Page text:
This weekend’s fishing opener is the perfect time to review fish consumption guidelines
MADISON — Feeling that first tug on your line and seeing your bobber dip is certainly a thrill many anglers are looking forward to during this weekend’s fishing season opener. But in the excitement of the catch, don’t forget to take use precaution when taking your catch home for dinner.
“Fishing is a terrific way to spend time with family and friends, being on the water and enjoying the places you love,” says Amber Meyer Smith, director of programs and government relations at Clean Wisconsin. “Eating fish has many health benefits, but unfortunately anglers across the state must remain mindful of mercury pollution to protect the health of their families.”
In Wisconsin, the Department of Natural Resources and Department of Health Services currently list every inland body of water in the state under a fish consumption advisory due to mercury pollution. The state has established statewide safe-eating guidelines; for instance, because larger fish contain larger amounts of mercury, children under 15 and women of child-bearing age are advised against eating muskies. However, 155 waters have more stringent guidelines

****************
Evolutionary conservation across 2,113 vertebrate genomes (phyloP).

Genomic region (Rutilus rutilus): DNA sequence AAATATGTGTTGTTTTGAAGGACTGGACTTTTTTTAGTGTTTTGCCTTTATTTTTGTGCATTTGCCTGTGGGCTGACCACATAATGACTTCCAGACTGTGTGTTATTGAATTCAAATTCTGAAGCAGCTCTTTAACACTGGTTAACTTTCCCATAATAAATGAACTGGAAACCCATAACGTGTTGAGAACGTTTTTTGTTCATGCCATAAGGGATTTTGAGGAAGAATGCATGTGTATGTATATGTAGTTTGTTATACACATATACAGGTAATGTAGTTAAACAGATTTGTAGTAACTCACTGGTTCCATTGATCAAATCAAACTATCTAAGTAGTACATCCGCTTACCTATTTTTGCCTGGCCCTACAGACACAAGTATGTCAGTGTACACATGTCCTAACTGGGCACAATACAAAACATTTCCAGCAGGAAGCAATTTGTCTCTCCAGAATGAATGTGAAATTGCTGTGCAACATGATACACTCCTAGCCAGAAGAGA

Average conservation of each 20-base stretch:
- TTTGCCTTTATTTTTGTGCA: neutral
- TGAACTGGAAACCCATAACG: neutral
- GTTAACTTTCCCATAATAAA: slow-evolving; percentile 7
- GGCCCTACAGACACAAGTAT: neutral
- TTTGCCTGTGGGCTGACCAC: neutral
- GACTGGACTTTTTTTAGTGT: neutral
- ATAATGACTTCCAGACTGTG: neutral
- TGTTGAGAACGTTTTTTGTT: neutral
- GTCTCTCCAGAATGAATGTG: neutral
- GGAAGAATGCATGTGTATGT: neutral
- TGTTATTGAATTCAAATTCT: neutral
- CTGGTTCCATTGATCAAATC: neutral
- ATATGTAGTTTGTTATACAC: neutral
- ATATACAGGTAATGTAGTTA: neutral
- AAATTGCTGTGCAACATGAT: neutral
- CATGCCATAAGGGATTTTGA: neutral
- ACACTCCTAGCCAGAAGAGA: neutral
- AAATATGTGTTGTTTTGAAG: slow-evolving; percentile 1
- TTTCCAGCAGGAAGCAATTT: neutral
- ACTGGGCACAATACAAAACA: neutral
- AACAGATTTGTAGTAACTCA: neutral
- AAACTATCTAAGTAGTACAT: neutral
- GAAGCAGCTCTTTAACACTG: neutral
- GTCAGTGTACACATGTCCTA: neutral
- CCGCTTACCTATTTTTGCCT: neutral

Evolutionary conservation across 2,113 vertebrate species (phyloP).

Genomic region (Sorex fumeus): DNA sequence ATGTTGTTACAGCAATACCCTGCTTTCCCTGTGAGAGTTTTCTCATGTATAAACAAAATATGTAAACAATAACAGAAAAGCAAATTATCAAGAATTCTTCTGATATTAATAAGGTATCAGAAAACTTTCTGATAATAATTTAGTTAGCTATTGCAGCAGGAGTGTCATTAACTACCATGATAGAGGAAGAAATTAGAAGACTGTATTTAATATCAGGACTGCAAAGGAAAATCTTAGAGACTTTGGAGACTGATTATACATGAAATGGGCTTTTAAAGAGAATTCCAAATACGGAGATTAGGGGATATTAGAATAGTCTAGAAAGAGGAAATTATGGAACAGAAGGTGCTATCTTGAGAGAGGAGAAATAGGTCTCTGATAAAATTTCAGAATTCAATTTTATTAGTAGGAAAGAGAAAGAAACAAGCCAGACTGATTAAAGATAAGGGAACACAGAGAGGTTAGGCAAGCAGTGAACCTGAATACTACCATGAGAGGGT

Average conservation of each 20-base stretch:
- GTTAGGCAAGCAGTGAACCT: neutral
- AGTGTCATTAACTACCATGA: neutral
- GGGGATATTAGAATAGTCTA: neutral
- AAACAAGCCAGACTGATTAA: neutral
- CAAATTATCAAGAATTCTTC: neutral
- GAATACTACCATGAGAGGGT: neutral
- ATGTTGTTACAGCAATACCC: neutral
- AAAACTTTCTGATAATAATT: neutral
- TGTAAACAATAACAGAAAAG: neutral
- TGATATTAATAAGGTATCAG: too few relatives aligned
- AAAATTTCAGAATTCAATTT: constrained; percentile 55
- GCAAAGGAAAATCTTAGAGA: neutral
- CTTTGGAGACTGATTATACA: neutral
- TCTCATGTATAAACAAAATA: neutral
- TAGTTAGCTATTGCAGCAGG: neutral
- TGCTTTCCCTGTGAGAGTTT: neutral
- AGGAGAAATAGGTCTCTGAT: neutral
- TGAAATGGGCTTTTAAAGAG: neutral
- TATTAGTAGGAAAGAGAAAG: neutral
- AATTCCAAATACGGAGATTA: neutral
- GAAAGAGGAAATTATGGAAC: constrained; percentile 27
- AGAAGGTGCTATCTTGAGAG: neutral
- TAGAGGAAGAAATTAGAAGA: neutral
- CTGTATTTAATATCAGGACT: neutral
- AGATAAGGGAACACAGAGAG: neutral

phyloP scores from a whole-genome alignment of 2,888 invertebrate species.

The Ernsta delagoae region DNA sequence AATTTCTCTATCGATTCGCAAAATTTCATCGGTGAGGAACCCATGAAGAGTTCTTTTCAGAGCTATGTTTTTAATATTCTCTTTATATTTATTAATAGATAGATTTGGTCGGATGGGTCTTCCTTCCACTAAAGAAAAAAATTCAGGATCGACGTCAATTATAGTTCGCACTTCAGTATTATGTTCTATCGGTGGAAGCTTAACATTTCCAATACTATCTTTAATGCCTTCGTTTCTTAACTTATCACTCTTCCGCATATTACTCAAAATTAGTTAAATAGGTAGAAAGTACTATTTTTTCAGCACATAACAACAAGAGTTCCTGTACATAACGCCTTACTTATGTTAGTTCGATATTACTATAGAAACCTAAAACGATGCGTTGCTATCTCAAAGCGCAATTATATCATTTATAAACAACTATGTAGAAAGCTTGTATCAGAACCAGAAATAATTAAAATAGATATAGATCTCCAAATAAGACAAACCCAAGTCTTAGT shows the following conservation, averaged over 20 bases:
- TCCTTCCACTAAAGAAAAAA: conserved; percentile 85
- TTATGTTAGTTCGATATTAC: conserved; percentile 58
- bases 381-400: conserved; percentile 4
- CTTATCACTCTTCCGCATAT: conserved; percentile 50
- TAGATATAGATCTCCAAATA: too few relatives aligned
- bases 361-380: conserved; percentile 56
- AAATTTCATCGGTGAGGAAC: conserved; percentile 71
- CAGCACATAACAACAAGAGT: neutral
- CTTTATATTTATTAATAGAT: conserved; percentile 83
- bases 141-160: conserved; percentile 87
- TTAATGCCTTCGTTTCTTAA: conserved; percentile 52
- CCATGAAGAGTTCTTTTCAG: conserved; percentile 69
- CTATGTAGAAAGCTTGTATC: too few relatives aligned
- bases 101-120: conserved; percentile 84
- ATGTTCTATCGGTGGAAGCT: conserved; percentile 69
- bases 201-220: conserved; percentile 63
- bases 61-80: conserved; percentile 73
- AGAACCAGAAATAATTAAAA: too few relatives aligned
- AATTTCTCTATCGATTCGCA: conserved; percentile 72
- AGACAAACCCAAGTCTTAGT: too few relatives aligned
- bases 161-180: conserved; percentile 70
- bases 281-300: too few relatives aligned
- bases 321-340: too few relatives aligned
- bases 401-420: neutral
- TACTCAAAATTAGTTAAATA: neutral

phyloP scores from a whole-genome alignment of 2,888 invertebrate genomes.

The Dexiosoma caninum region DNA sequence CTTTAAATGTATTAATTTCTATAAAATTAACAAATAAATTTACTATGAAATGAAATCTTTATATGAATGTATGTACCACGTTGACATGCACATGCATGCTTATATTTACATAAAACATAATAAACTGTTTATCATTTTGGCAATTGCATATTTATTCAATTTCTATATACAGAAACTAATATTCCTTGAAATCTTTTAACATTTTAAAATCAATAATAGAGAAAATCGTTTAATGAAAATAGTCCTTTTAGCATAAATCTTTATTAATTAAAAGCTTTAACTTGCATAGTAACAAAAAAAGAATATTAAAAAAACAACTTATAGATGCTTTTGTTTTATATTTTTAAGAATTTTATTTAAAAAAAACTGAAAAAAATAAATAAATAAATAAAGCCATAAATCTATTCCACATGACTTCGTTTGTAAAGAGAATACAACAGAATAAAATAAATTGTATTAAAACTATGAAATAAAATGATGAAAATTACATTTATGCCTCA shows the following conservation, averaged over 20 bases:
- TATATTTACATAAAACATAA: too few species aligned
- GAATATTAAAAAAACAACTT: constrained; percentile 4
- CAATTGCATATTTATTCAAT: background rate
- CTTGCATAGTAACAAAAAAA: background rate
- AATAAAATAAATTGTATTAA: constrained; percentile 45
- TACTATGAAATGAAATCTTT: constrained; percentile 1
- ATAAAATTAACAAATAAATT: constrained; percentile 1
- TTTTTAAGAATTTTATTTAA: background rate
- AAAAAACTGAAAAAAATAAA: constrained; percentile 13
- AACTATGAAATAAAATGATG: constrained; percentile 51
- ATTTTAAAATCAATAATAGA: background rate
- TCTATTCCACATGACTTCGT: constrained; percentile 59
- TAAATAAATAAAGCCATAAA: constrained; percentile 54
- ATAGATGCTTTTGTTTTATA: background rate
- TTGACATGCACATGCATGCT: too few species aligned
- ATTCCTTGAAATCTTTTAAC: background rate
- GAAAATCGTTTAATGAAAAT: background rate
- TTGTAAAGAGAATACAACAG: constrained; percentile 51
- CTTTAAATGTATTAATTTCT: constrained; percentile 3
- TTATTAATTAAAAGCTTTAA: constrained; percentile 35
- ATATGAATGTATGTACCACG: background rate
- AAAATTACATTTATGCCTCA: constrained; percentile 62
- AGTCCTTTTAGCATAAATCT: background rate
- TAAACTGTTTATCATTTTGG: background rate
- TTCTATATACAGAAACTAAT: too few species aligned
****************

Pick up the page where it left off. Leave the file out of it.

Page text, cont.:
Chronic exposure to this toxic substance results in memory loss, speech difficulties, troubles with vision and cardiovascular problems in adults. Children and the unborn exposed to mercury can face neurological damage that impairs development, leads to low intelligence and inhibits school performance.
“It’s unfortunate that we have to think twice about serving our families the fish we catch from our lakes and rivers,” says Smith. “Luckily, individual action plus laws enacted in recent years can help reduce mercury pollution.”
Mercury enters Wisconsin waters from coal plant pollution or from household and industrial products. While we now have a number of laws in places to reduce mercury, including requiring coal-fired power plants to reduce mercury emissions by 90 percent; a ban on selling products that unnecessarily contain mercury; and the successful e-waste law that makes it easier to recycle electronic waste, which can contain mercury, there’s more to be done. Residents can help reduce mercury pollution by lowering their energy use and properly recycling used thermostats and spent compact fluorescent lightbulbs.
“Mercury remains a serious threat in Wisconsin, but with your help we can look forward to a future where we won’t have to think twice before feeding our families freshly caught fish from Wisconsin’s waters,” says Smith.